Every Saturday at Casa Maravilla, a housing development for seniors in Chicago, dozens of older Latinos gather to dance and, they hope, help preserve their memory.
At twice-weekly practices, they step in sync in promenade-like moves to danzón, the slow and elegant musical genre that’s popular in Mexico. Or, they swish their hips and twist through each others’ arms to more energetic salsa.
The dancers are part of the Latino Alzheimer’s & Memory Disorders Alliance, or LAMDA, which started “Bailando por la Salud” (Dancing for Health) to inspire Latinos who are uncomfortable with other forms of exercise to get fit and healthier -- which in turn may help stave off Alzheimer’s and other memory loss conditions.
“People come here to dance and they are also getting their exercise in a way that they feel is culturally relevant to them. They feel good, and they interact with each other,” says LAMDA Executive Director Constantina Mizis.
The Alzheimer’s Association of America calls Alzheimer’s “a looming yet unrecognized crisis in the Latino community." Alzheimer’s affects Latinos in greater numbers than the general population and the number of Latinos with the condition could grow by 600 percent by 2050, the association says.
New research suggests that Mexican Americans – the country’s largest group of Latinos – develop risk factors that could lead to Alzheimer’s as early as a decade sooner than others. So getting the population in better shape could help not just their hearts, but their minds.
“These are stark findings. The risk factors for memory loss may be different for Mexican Americans,” said Dr. Sid O’Bryant, interim director of the Institute for Aging and Alzheimer’s Disease Research at the University of North Texas Health Science Center.
O’Bryant and his team of researchers studied 1,500 Mexican Americans who were already participating in clinical or community studies on aging. They found that factors such as education level, depression and diabetes were important considerations into whether the participants developed mental impairment and early stages of Alzheimer’s.
Juan Manuel Martínez, 74, had a daily reminder for years of what Alzheimer's can do to one's brain function.
Martínez, who arrived in Chicago as a young man from Aguascalientes, Mexico, spent several years caring for his mother, Luz María Gutiérrez. She suffered the effects of Alzheimer’s for nearly a decade before passing away at age 86.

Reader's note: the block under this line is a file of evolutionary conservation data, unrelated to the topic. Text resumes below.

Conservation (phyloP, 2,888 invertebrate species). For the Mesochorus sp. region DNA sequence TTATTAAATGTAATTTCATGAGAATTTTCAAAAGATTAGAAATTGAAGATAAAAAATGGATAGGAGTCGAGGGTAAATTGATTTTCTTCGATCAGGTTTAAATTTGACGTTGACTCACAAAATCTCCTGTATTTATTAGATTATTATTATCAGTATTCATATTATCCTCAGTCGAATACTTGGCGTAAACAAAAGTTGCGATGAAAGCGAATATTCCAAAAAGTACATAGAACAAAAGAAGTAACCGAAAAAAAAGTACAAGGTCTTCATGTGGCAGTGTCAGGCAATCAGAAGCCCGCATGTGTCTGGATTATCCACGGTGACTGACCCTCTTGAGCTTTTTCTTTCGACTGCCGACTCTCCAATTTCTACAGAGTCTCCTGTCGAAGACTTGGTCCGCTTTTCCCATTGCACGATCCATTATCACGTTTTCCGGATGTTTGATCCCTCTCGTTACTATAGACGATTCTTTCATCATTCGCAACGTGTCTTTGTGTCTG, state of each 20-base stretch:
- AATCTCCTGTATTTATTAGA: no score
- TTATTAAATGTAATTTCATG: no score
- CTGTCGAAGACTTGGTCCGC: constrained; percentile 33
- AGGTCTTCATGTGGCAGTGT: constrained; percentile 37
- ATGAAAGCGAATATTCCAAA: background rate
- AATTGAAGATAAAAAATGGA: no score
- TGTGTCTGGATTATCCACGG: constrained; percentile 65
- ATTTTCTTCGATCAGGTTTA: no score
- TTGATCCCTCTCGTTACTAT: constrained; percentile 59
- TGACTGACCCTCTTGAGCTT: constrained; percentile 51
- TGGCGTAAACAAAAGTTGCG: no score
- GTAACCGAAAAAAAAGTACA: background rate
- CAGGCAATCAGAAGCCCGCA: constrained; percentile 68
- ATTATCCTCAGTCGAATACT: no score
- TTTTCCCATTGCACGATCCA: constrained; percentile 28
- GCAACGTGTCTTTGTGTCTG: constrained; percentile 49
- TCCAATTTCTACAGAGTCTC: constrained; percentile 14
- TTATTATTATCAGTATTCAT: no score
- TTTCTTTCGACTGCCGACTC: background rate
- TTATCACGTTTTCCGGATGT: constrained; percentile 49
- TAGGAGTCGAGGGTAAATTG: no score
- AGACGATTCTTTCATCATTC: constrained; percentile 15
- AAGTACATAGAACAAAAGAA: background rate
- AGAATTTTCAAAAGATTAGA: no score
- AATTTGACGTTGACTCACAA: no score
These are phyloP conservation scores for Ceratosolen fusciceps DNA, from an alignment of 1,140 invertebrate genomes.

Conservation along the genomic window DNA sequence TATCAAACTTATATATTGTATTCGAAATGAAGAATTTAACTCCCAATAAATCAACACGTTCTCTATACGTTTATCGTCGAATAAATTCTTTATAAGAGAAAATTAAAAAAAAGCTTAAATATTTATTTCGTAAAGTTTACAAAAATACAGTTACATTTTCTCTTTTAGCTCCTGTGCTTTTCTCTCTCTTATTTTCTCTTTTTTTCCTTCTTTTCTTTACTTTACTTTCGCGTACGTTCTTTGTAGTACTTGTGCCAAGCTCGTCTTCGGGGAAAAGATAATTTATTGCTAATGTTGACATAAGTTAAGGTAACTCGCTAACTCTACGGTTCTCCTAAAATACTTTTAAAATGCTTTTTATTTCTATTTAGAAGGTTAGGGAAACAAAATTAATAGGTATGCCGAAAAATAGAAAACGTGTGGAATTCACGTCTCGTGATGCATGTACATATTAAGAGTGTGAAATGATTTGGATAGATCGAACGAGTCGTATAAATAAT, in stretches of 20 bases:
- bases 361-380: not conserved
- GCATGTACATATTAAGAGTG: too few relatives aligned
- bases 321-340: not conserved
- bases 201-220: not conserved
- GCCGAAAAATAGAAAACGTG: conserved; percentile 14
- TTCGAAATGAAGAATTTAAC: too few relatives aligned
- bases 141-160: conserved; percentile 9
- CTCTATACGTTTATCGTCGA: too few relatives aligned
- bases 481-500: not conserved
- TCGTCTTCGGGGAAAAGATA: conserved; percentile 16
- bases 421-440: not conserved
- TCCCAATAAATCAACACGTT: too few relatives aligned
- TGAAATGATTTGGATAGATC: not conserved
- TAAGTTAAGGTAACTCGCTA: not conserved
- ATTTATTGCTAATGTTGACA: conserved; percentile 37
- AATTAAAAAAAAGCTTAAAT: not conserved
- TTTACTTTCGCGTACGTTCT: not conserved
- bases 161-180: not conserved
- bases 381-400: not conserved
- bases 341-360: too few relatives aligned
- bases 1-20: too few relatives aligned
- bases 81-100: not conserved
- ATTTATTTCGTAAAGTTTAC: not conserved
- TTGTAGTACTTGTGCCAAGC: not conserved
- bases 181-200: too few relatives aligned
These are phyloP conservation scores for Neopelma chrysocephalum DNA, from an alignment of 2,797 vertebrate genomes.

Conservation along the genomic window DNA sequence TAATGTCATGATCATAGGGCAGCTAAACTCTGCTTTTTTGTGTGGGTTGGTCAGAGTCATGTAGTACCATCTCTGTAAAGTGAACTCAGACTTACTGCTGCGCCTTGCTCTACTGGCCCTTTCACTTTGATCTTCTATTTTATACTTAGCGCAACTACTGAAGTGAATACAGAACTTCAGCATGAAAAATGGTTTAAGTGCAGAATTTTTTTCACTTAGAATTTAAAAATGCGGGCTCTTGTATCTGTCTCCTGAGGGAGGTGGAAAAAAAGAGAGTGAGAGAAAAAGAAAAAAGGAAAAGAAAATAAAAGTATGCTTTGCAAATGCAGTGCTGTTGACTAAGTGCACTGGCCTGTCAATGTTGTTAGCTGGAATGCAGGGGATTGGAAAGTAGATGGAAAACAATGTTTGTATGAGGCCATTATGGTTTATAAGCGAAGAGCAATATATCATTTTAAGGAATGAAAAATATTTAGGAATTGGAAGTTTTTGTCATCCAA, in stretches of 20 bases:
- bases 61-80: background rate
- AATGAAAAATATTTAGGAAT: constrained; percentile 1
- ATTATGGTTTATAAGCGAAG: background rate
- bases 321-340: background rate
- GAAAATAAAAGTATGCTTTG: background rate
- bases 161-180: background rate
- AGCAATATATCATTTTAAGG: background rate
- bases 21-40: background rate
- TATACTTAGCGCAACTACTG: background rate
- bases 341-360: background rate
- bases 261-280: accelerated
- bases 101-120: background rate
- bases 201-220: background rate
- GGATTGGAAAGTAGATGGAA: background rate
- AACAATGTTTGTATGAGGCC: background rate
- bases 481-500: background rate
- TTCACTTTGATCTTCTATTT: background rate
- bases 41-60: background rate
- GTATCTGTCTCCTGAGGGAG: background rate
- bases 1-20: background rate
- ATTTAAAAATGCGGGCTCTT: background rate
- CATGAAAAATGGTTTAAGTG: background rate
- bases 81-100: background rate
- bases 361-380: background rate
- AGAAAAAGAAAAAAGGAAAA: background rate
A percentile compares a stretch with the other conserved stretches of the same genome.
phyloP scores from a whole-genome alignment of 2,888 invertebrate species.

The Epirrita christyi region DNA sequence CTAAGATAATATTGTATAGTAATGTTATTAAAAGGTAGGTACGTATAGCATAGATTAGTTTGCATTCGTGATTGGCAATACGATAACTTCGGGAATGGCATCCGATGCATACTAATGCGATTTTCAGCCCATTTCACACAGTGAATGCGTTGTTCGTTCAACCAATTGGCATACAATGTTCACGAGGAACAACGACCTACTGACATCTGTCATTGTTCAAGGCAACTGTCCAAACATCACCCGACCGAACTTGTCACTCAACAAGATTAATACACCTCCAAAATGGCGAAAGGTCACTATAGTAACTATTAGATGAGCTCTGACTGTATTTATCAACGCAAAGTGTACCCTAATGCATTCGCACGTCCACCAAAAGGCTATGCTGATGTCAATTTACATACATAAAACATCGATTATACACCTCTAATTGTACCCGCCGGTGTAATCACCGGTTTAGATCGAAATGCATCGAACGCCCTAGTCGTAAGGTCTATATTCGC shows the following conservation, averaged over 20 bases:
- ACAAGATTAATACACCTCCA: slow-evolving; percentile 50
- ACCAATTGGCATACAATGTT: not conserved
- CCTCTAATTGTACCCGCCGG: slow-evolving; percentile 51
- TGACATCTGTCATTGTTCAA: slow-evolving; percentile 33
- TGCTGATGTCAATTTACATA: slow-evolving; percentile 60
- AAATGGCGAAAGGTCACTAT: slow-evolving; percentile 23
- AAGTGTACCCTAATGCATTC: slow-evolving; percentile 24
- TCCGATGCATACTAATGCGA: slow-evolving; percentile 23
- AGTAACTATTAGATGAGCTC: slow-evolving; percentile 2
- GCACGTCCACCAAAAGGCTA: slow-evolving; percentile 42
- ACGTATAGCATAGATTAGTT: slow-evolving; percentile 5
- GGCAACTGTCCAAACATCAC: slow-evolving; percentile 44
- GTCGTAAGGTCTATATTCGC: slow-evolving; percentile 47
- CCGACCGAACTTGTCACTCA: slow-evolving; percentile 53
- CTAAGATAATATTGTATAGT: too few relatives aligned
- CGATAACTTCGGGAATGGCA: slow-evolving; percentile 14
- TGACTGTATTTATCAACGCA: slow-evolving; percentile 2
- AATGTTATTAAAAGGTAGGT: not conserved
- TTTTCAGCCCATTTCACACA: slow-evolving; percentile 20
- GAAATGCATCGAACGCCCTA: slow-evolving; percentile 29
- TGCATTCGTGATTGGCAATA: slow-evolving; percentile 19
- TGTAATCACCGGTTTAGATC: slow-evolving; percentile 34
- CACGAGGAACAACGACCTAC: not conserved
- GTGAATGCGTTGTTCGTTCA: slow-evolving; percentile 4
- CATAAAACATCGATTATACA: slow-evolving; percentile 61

The experience led him to the LAMDA dances. He has enjoyed them so much that he and his wife of 46 years, Consuelo, became LAMDA danzón instructors.
“I don’t have any symptoms (of Alzheimer’s) but I wanted to make sure that I did everything I could to stay physically and mentally fit, just in case,” he said.
“Danzón is an elegant way of keeping fit both physically and mentally. We get together and interact. We have fun. We exercise,” he added.
Research has suggested higher incidences of cardiovascular diseases and other risks, such as diabetes may play roles in the effect of Alzheimer’s in the Latino community.
“If we can prevent some of those risk factors by educating the community about a healthy diet and healthy lifestyle, then that is progress,” said Mizis, the daughter of Greek and Mexican immigrants.
“But it’s not just enough to tell people that they need to have a healthy diet and have an active lifestyle," she said. "We also have to look at how it works for our culture ... We have to do what makes them comfortable, or they won’t do it.”
Mexican Americans are nearly twice as likely as non-Hispanic whites to be diagnosed with diabetes and 50 percent more likely to die from the disease compared to their non-Hispanic white counterparts, according to the U.S. Department of Health’s Office of Minority Health.
The costs for caring for Alzheimer’s patients is high –-$203 billion in 2013 -– and expected to jump to a staggering $1.2 trillion in less than four decades, including a 500 percent increase in Medicare and Medicaid spending, according to the Alzheimer’s Association.
O’Bryant said while the early onset of cognitive impairment was the “scariest” finding of his ongoing research, the early appearance also means the disease can be identified and treated sooner.
“Treatment could be different for Mexican Americans as we further understand the risk factors,” he said.